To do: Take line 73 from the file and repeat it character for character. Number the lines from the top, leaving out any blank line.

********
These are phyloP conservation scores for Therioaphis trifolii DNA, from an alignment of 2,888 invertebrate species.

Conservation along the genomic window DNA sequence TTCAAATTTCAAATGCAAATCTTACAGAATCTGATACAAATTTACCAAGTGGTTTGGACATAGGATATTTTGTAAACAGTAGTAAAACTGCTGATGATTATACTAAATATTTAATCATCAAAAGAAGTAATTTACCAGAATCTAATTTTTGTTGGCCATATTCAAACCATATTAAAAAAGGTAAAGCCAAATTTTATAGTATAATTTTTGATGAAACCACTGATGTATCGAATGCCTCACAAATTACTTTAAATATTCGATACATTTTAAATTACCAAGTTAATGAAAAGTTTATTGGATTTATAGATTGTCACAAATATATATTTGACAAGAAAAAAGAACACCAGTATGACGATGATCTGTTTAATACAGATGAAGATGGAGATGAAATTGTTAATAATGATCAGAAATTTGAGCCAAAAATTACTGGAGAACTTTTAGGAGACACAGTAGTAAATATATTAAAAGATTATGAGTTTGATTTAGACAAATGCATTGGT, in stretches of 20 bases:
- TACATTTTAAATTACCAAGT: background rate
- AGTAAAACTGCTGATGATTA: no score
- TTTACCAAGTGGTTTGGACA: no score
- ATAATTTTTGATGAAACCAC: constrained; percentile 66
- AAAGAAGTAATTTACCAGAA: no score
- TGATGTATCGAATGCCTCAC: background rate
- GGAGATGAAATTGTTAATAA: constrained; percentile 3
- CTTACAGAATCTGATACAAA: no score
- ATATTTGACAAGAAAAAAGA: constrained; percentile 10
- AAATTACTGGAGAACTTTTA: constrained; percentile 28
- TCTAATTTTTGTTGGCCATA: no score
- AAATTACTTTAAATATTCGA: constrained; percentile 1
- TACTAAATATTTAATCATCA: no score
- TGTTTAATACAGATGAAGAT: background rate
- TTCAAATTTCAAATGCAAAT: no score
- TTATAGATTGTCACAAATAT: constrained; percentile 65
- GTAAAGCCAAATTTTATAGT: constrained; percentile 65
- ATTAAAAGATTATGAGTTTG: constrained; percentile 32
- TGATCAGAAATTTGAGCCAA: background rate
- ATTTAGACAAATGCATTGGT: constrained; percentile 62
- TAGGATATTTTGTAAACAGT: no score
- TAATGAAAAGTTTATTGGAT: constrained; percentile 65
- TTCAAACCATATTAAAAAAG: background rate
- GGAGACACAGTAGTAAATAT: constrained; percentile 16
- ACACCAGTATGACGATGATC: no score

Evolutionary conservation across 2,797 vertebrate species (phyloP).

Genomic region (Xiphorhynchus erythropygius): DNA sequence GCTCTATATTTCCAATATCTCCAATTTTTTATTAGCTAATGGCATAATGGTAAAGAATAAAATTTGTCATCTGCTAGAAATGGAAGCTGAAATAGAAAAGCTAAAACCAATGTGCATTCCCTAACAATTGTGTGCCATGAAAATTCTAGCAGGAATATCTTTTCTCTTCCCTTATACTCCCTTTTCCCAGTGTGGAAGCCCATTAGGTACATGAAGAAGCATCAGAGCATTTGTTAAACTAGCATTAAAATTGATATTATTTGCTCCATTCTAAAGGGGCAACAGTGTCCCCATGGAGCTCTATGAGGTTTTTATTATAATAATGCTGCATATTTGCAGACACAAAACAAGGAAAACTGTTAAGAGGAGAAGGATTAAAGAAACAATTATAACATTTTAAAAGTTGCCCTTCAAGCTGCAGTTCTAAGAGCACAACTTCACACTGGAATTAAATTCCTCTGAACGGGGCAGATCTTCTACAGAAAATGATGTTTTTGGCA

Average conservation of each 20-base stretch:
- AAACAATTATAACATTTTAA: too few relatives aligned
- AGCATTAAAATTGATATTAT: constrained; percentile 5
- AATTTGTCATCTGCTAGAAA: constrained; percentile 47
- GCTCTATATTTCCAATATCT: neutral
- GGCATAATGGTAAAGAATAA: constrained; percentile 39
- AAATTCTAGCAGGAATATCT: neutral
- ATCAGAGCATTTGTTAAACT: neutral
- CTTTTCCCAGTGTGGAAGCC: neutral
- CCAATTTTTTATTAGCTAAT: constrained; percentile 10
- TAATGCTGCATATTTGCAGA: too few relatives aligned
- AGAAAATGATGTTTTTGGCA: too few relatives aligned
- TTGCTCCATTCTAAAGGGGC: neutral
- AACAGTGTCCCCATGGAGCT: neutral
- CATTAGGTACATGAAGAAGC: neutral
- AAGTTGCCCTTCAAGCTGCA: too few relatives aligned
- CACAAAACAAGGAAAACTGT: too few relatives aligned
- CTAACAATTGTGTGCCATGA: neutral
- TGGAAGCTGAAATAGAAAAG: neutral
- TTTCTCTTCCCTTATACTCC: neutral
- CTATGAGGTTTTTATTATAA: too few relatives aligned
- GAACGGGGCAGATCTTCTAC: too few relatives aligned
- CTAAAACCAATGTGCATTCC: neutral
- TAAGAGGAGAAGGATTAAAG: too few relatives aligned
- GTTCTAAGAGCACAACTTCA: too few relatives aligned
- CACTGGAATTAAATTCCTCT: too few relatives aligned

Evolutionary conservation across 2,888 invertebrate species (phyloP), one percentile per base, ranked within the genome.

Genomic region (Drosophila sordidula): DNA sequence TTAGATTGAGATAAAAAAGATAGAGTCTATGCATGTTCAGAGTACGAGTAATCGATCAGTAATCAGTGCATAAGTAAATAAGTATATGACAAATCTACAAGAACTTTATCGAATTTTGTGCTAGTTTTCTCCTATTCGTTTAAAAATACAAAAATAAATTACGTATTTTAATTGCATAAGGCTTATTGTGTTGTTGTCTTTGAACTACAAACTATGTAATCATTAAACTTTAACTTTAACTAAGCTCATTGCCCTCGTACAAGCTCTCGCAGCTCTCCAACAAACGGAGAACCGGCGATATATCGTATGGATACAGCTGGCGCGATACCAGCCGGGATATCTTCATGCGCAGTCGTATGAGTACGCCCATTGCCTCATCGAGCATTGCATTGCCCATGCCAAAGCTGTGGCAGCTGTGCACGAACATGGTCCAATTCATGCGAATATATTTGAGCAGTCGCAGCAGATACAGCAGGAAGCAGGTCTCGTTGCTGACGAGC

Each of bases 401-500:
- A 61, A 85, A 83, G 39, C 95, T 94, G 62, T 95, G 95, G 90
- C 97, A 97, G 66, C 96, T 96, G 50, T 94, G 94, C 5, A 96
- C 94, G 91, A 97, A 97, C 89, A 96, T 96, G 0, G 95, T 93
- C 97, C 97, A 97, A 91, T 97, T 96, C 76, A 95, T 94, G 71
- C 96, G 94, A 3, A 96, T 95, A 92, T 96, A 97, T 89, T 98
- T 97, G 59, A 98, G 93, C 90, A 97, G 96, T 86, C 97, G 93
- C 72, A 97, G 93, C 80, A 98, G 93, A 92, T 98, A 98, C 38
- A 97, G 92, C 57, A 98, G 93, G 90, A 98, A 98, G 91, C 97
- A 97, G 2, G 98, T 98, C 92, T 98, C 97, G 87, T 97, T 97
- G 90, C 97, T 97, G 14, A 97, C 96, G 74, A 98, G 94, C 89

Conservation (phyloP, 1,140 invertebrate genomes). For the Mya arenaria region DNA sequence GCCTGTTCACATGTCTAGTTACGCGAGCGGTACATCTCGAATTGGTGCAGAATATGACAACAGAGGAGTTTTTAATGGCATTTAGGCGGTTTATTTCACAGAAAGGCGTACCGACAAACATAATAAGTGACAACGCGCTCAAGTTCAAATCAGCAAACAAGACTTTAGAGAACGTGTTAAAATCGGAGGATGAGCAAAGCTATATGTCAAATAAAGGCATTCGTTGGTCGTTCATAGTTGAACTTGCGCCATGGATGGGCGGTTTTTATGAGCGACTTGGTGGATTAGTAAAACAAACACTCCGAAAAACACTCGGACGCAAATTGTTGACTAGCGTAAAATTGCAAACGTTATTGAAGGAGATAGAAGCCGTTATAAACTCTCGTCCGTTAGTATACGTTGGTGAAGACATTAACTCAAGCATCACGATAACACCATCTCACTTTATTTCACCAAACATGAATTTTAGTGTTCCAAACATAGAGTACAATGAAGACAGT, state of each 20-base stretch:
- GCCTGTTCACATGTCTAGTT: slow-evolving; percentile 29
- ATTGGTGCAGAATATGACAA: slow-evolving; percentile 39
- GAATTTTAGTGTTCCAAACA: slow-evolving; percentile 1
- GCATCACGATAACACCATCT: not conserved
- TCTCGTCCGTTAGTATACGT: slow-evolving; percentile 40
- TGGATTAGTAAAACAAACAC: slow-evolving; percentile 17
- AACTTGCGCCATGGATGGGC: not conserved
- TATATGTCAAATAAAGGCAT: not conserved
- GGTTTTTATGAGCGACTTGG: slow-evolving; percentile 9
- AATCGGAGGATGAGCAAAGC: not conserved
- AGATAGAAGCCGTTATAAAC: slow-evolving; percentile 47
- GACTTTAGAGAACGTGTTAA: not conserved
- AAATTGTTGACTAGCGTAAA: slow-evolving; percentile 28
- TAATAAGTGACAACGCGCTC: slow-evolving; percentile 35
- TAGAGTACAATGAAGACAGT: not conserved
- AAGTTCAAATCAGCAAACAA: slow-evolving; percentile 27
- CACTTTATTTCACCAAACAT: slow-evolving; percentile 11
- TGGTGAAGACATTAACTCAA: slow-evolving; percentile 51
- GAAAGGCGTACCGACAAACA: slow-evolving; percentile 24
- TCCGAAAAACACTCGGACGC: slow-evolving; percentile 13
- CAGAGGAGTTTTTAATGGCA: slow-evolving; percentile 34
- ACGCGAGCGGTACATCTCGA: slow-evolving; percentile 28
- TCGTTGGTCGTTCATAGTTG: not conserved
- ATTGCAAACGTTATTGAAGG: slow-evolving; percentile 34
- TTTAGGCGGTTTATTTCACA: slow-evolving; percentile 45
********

- GCATCACGATAACACCATCT: not conserved